- Ayyam-i-Ha is a Baha’i festival that is joyously celebrated in countries and territories all over the world. It is a time of hospitality, generosity, and caring for the needy. This year Ayyam-i-Ha runs from February 26-29.
A few months ago, in the midst of the special bicentennial year of the Birth of the Bab, I barely survived a devastating terrorist attack. It has taken a while to digest the experience and to share about it.
During my five hours of horror, the thought of the Bab and His ultimate sacrifice at the hands of religious fanatics kept me sane and helped to bring my terror to a manageable level. To encourage others facing terrifying situations or debilitating hardships, feeling like a rag-doll thrown about by greater forces, I decided to share my experience. It was none other than the experience of a living, proven, power of the Faith.
Sixteen people, did not survive to tell their story. Some of them sacrificed their lives for the rest of us to live. Without their sacrifice, I would not be here telling my story.
For this reason I hesitated to write. I did not wish to dishonour their ultimate sacrifice by coming off as yet another self-centered thrill-seeker. Another self-styled hero, growing up sheltered and comfortable in a Western country, broadcasting his “amazing adventure” in a “warzone”. I did not wish to write yet another miracle-survivor story by the privileged, made possible by the blood spilled by the less privileged.
A moment before 10 p.m., a massive truck bomb detonated at the outer wall of the residential compound where I lived as a foreign-aid worker. The blast breached the wall and shut down all power and lights. I had just come out of the shower when the powerful blast rocked the entire city, and my room went pitch black. My room door was blown in and everything in the room was strewn about as I scrambled to quickly grab my trousers, shoes and my cell phone in the dark and the mess.
The blast was followed almost instantly by an attack by four fanatical militants. The gunmen, armed with assault rifles, grenades and suicide vests, stormed into the compound with the sole intention to kill as many international residents as possible. I had no time to run into the bunker as the firefights and the grenades began raging in and around our dormitory as soon as I had my shoes on. Three of the four gunmen entered our dorm, ready to kill.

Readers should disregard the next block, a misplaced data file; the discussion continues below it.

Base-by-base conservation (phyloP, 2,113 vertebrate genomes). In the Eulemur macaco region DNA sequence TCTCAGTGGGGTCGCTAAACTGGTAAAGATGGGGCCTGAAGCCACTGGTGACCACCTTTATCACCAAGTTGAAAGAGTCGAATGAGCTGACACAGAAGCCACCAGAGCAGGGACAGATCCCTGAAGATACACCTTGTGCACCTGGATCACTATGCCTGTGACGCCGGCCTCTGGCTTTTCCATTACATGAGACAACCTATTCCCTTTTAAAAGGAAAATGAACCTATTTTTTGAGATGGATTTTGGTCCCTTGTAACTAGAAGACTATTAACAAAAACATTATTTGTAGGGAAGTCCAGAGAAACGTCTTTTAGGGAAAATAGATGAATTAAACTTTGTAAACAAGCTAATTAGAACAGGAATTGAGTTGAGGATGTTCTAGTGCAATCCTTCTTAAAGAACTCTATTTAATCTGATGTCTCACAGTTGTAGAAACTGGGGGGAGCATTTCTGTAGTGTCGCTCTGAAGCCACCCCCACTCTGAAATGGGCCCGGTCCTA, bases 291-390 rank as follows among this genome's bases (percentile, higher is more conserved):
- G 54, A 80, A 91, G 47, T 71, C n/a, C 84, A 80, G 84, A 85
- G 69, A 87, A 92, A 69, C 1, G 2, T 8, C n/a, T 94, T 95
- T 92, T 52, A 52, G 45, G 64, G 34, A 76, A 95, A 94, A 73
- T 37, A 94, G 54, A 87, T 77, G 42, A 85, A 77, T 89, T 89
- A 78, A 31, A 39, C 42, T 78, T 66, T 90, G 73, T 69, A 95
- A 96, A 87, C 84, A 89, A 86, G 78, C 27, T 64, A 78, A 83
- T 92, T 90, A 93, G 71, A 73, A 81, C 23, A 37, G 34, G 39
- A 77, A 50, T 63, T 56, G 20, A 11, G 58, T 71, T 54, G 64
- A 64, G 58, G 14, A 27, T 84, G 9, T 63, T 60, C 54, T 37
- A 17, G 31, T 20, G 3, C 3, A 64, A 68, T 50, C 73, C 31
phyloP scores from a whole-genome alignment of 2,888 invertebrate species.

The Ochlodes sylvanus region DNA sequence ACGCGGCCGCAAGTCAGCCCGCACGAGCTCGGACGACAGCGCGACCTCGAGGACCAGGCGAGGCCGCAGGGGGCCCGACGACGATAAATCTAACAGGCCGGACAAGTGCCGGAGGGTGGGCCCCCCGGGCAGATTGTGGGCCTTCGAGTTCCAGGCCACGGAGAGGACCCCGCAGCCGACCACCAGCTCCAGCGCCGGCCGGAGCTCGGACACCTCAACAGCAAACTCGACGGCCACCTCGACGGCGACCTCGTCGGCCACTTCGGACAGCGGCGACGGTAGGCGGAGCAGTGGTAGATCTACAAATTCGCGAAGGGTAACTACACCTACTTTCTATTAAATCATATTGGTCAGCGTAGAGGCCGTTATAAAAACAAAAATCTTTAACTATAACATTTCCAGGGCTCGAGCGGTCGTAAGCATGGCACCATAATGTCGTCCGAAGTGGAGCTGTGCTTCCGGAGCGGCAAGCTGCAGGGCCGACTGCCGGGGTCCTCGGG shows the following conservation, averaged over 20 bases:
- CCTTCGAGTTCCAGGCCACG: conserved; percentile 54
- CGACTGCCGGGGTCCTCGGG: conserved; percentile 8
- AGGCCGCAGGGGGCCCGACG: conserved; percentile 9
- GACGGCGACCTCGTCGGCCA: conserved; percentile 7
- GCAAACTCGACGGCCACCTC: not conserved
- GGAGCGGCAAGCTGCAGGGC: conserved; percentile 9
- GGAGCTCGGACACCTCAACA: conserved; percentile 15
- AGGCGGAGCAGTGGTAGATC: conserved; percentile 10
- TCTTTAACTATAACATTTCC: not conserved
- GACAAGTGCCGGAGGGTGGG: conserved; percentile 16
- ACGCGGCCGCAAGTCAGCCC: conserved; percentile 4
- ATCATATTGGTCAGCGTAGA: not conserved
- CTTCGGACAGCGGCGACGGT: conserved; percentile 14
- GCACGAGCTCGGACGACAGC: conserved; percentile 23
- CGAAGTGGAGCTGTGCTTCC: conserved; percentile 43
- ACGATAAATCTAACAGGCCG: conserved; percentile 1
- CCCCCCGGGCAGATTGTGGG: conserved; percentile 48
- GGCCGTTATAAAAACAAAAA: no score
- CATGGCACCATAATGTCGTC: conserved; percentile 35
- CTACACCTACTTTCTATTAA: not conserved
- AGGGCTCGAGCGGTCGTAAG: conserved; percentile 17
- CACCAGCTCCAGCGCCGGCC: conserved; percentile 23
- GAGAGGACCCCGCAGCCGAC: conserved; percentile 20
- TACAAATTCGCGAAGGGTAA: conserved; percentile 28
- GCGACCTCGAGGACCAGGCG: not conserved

Two of them were quickly shot dead by a heroic off-duty guard who emerged from his room some 10 meters away from mine to protect the other residents. The intense firefights, the shouts by the militants and security forces, and the blood-curdling screams from severe gunshot wounds by both friend and foe, were nerve-wracking. That heroic guard died from his wounds. The third militant, wounded and bleeding, fell on the ground at the end of the corridor outside of my room and, although immobilized, kept firing for hours some five meters away from me. Those few hours hiding under my bed felt like an eternity. I was trying my level best to remain undetected by keeping absolutely quiet and ensuring that in the dark the light from my cell phone — which I needed to use with my uncontrollably trembling hands to message for help — would not be detected. At some point I received a call and, in a panic, I scrambled to mute the phone before the ringtone crescendoed.
Every fifteen minutes or so the militant engaged in intense firefights with security forces. During each of these firefights I feared I would be killed or wounded any second by the grenade blasts or sporadic firing, or by the heavy bursts of fire by the security forces right behind my room’s paper-thin walls. My adrenaline would shoot up to levels I had never experienced before.
During moments of lull I could hear the militant outside my room reloading his assault rifle and receiving instructions in his native tongue on his handheld receiver, sometimes groaning in pain. In the first minutes of each of these quieter moments I thought the militant had bled to death until, to my horror, I would again hear him changing his position and changing magazines. My breathing was so heavy at times that I struggled even to exhale quietly. Finally, at around 3:20 a.m., after one last firefight, our dorm was cleared by soldiers and I was escorted to the safety of the bunker to wait for the rest of the compound to be fully cleared and secured.
The Wrestle Between Faith and Frailties